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William Sloane Kennedy to Walt Whitman, 6 October 1890

 loc.03086.002.jpg Dear Walt1

The Dutch piece2 is all right, coming out in time; Clement3 is all right—a man—but very timid & slow in pushing the piece.

I write little bits ("jottings") &c every week for the paper. Have had some bad nervous set-backs since I came home from the West—over-pressure of work. But have got more help now & guess will be all right in future. Squirrels are going it in the hickories like Jehu this morn'g. Trowbridge4 still in Europe.


William Sloane Kennedy (1850–1929) was on the staff of the Philadelphia American and the Boston Transcript; he also published biographies of Longfellow, Holmes, and Whittier (Dictionary of American Biography [New York: Charles Scribner's Sons, 1933], 336–337). Apparently Kennedy called on the poet for the first time on November 21, 1880 (William Sloane Kennedy, Reminiscences of Walt Whitman [London: Alexander Gardener, 1896], 1). Though Kennedy was to become a fierce defender of Whitman, in his first published article he admitted reservations about the "coarse indecencies of language" and protested that Whitman's ideal of democracy was "too coarse and crude"; see The Californian, 3 (February 1881), 149–158. For more about Kennedy, see Katherine Reagan, "Kennedy, William Sloane (1850–1929)," Walt Whitman: An Encyclopedia, ed. J.R. LeMaster and Donald D. Kummings (New York: Garland Publishing, 1998).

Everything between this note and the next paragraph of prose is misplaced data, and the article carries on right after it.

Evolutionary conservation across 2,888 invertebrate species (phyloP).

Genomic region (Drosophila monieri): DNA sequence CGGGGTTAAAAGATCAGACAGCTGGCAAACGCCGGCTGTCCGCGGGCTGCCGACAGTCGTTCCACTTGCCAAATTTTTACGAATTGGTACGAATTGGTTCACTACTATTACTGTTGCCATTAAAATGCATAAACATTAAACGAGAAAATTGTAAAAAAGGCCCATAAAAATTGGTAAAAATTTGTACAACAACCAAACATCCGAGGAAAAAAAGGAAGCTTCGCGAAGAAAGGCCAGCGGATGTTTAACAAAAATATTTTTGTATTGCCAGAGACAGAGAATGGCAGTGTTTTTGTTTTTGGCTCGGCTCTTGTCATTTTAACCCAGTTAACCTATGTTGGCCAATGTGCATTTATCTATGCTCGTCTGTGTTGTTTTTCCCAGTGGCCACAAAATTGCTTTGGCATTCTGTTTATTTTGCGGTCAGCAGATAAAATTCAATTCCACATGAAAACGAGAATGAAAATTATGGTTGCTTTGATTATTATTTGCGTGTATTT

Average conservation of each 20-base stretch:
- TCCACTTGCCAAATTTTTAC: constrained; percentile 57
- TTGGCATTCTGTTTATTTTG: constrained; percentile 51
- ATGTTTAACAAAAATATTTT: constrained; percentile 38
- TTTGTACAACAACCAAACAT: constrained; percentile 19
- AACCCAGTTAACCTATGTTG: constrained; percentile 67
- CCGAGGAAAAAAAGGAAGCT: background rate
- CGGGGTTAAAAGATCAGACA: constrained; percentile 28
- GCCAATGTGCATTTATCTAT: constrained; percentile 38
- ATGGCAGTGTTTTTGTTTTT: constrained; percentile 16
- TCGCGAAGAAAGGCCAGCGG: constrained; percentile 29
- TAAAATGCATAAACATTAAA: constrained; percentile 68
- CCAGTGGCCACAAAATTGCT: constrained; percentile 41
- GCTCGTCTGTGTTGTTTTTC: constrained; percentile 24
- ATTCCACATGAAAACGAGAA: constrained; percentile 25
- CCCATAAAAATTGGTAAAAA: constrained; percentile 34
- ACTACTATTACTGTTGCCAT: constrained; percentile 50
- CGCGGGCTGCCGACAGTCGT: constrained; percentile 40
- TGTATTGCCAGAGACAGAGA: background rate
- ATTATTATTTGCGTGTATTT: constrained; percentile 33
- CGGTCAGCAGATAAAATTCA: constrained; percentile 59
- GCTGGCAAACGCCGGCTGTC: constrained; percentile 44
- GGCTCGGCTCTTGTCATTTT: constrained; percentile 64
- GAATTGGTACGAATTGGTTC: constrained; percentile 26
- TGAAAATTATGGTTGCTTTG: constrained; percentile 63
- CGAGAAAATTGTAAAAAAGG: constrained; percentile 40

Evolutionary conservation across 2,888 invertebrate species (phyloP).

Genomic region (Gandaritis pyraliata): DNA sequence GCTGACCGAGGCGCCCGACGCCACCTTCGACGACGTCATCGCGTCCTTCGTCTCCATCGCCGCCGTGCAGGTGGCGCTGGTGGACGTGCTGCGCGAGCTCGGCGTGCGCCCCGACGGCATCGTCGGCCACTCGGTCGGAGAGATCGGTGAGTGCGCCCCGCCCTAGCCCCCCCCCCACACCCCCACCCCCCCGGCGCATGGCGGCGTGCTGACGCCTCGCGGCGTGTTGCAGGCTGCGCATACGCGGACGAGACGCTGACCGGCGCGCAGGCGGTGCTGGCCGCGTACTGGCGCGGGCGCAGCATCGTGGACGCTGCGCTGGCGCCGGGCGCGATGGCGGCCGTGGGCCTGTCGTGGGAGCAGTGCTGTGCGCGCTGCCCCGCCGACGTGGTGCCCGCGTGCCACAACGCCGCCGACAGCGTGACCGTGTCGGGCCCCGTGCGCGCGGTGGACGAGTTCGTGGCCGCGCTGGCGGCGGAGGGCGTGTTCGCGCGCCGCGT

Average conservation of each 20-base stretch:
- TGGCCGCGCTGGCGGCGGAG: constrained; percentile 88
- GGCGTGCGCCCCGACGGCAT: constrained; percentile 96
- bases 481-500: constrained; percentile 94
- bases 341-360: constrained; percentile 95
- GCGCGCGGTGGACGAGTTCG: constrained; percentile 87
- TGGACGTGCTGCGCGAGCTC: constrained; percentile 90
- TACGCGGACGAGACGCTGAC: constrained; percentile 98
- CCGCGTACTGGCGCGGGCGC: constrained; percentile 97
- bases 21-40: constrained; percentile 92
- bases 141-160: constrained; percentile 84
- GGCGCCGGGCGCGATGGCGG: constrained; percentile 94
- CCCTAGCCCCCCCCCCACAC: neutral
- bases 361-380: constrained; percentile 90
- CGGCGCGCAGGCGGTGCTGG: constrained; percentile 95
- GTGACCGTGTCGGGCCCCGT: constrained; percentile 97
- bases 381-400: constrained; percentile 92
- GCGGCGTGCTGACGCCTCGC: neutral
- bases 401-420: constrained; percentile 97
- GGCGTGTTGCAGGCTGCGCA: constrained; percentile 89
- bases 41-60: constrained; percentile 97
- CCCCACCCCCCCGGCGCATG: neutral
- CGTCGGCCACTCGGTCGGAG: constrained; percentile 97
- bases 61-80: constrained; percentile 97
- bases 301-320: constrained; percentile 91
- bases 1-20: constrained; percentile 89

• 1. This letter is addressed: Walt Whitman | Camden | New Jersey. It is postmarked Belmont | OCT | 6 | 1890 | Mass., Camden, N.J. | OCT | 7 | 9 AM | 1890 | REC'D. [back]
  • 2. In a letter to Whitman on August 29,1890, Kennedy suggests publishing a piece in The Critic, entitled "Walt Whitman's Dutch Traits." His "Dutch Traits of Walt Whitman" was published in The Conservator 1 (February 1891), 90–91 and reprinted in In Re Walt Whitman, ed. Horace Traubel, et al. (Philadelphia: David McKay, 1893), 195–199. [back]
  • 3. Edward Henry Clement (1843–1920) of Chelsea, Massachusetts, began his career as a journalist with the Savannah Daily News in the mid-1860s. He later became the editor of the Boston Transcript, a position that he held for twenty-five years. [back]
  • 4. John Townsend Trowbridge (1827–1916) was a novelist, poet, author of juvenile stories, and anti-slavery reformer. Though Trowbridge became familiar with Whitman's poetry in 1855, he did not meet Whitman until 1860, when the poet was in Boston overseeing the Thayer and Eldridge edition of Leaves of Grass. For several weeks in 1863, Trowbridge stayed with Whitman in Washington, D.C., along with John Burroughs and William D. O'Connor. [back]
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